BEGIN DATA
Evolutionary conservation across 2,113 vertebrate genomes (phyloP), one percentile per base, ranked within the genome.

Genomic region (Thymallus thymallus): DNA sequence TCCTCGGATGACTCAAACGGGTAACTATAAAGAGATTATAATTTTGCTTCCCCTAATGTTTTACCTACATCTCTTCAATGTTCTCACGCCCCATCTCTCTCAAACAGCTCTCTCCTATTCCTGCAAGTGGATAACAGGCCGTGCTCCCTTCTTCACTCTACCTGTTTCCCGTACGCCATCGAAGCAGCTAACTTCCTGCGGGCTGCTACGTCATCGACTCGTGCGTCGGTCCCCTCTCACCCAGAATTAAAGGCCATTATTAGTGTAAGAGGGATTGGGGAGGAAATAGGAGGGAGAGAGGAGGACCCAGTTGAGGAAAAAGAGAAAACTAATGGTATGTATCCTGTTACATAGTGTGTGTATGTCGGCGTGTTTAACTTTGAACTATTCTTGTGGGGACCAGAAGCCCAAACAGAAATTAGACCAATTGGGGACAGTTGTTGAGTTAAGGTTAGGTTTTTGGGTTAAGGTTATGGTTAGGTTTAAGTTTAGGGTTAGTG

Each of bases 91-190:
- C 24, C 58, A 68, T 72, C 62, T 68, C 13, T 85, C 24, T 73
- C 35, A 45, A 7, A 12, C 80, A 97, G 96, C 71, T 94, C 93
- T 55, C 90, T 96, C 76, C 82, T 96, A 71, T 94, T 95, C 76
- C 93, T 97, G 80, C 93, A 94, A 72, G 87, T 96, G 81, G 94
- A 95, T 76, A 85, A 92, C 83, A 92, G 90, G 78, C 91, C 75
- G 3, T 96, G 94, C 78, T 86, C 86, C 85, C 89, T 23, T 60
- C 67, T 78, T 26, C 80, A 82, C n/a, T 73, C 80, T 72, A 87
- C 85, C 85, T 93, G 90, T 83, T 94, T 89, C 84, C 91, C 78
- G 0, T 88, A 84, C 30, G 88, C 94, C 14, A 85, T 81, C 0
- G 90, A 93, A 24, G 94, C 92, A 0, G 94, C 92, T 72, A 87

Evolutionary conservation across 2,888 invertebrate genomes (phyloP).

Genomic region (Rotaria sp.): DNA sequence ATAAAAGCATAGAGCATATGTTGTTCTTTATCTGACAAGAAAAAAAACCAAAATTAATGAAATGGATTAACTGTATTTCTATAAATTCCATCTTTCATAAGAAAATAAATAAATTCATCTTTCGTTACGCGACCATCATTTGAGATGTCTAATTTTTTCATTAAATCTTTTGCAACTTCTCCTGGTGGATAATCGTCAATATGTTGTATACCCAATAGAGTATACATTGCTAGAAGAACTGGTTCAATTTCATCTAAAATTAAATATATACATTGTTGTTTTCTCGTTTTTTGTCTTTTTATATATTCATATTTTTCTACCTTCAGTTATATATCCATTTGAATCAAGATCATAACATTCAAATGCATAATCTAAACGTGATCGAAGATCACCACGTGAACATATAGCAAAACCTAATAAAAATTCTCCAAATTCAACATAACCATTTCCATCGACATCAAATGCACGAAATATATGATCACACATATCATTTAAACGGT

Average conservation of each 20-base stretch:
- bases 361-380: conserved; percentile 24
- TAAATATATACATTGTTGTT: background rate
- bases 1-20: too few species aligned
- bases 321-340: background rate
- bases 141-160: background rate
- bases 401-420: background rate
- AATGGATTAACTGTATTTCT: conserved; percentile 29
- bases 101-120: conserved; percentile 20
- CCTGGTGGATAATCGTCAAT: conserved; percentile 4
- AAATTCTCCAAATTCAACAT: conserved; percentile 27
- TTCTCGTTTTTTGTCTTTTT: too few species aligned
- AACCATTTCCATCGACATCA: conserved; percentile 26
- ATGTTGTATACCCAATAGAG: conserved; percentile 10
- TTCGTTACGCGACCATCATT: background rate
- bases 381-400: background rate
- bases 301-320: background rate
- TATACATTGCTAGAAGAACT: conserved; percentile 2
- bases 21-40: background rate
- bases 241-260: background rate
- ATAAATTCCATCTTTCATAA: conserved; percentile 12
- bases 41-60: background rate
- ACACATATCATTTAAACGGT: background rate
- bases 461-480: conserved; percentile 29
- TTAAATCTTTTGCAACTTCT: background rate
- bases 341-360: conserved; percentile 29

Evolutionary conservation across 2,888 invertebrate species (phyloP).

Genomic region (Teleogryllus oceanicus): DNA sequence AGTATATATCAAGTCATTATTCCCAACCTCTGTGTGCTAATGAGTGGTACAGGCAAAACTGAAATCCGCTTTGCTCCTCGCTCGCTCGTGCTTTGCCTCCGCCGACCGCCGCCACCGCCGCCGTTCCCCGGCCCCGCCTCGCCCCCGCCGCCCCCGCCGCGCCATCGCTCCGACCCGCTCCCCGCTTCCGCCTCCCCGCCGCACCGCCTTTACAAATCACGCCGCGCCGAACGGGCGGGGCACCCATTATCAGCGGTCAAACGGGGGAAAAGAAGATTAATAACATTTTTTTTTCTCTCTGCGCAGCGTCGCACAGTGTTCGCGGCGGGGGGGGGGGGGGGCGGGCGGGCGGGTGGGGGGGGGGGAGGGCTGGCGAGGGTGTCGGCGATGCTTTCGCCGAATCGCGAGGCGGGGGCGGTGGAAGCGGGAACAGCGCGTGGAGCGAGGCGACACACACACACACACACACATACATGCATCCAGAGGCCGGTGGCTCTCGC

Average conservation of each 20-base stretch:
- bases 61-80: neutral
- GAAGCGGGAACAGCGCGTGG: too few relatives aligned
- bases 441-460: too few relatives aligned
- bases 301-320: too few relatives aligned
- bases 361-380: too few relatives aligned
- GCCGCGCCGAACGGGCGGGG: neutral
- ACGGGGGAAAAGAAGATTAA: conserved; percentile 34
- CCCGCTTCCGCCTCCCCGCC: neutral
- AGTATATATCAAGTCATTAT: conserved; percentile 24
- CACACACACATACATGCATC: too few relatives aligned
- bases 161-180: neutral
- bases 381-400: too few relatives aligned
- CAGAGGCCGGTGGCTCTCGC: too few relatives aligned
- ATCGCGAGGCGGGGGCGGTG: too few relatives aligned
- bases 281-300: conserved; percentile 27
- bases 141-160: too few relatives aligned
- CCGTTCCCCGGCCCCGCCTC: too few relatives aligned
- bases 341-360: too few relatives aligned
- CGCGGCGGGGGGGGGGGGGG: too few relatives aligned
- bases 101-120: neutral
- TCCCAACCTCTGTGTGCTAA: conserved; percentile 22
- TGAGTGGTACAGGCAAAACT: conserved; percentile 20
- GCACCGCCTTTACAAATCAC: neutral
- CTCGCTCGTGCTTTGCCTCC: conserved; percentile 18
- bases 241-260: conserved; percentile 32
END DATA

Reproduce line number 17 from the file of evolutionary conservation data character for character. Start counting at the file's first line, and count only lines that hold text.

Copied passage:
- bases 361-380: conserved; percentile 24